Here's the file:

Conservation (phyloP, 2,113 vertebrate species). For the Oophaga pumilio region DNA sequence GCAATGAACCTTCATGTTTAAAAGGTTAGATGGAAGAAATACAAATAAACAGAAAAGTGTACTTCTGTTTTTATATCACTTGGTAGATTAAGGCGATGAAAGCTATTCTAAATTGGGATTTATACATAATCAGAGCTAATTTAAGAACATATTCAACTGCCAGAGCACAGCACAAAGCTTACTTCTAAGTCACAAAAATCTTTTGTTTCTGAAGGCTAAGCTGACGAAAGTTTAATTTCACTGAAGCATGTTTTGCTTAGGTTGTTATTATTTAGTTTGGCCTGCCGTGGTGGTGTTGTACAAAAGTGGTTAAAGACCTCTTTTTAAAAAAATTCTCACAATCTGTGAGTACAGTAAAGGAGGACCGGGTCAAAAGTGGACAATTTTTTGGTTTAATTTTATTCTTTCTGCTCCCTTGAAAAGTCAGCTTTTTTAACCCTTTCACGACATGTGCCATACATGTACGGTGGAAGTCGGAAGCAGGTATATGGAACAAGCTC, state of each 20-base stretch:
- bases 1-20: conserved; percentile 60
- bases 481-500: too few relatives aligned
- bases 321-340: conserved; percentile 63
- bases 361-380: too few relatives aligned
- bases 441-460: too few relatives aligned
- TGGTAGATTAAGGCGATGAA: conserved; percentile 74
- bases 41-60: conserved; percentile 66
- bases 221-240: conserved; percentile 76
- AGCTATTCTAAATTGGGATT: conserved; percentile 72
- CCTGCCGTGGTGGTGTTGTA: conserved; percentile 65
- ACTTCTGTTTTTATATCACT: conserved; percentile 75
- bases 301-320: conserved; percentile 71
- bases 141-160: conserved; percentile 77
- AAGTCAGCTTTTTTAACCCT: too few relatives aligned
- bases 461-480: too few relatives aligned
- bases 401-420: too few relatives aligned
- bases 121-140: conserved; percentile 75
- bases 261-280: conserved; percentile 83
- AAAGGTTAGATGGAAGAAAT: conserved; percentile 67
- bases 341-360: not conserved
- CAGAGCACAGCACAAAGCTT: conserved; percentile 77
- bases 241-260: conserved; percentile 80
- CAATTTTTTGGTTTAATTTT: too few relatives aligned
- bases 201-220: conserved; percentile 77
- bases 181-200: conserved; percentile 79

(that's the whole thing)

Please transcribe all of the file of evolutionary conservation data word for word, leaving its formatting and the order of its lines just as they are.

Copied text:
Conservation (phyloP, 2,113 vertebrate species). For the Oophaga pumilio region DNA sequence GCAATGAACCTTCATGTTTAAAAGGTTAGATGGAAGAAATACAAATAAACAGAAAAGTGTACTTCTGTTTTTATATCACTTGGTAGATTAAGGCGATGAAAGCTATTCTAAATTGGGATTTATACATAATCAGAGCTAATTTAAGAACATATTCAACTGCCAGAGCACAGCACAAAGCTTACTTCTAAGTCACAAAAATCTTTTGTTTCTGAAGGCTAAGCTGACGAAAGTTTAATTTCACTGAAGCATGTTTTGCTTAGGTTGTTATTATTTAGTTTGGCCTGCCGTGGTGGTGTTGTACAAAAGTGGTTAAAGACCTCTTTTTAAAAAAATTCTCACAATCTGTGAGTACAGTAAAGGAGGACCGGGTCAAAAGTGGACAATTTTTTGGTTTAATTTTATTCTTTCTGCTCCCTTGAAAAGTCAGCTTTTTTAACCCTTTCACGACATGTGCCATACATGTACGGTGGAAGTCGGAAGCAGGTATATGGAACAAGCTC, state of each 20-base stretch:
- bases 1-20: conserved; percentile 60
- bases 481-500: too few relatives aligned
- bases 321-340: conserved; percentile 63
- bases 361-380: too few relatives aligned
- bases 441-460: too few relatives aligned
- TGGTAGATTAAGGCGATGAA: conserved; percentile 74
- bases 41-60: conserved; percentile 66
- bases 221-240: conserved; percentile 76
- AGCTATTCTAAATTGGGATT: conserved; percentile 72
- CCTGCCGTGGTGGTGTTGTA: conserved; percentile 65
- ACTTCTGTTTTTATATCACT: conserved; percentile 75
- bases 301-320: conserved; percentile 71
- bases 141-160: conserved; percentile 77
- AAGTCAGCTTTTTTAACCCT: too few relatives aligned
- bases 461-480: too few relatives aligned
- bases 401-420: too few relatives aligned
- bases 121-140: conserved; percentile 75
- bases 261-280: conserved; percentile 83
- AAAGGTTAGATGGAAGAAAT: conserved; percentile 67
- bases 341-360: not conserved
- CAGAGCACAGCACAAAGCTT: conserved; percentile 77
- bases 241-260: conserved; percentile 80
- CAATTTTTTGGTTTAATTTT: too few relatives aligned
- bases 201-220: conserved; percentile 77
- bases 181-200: conserved; percentile 79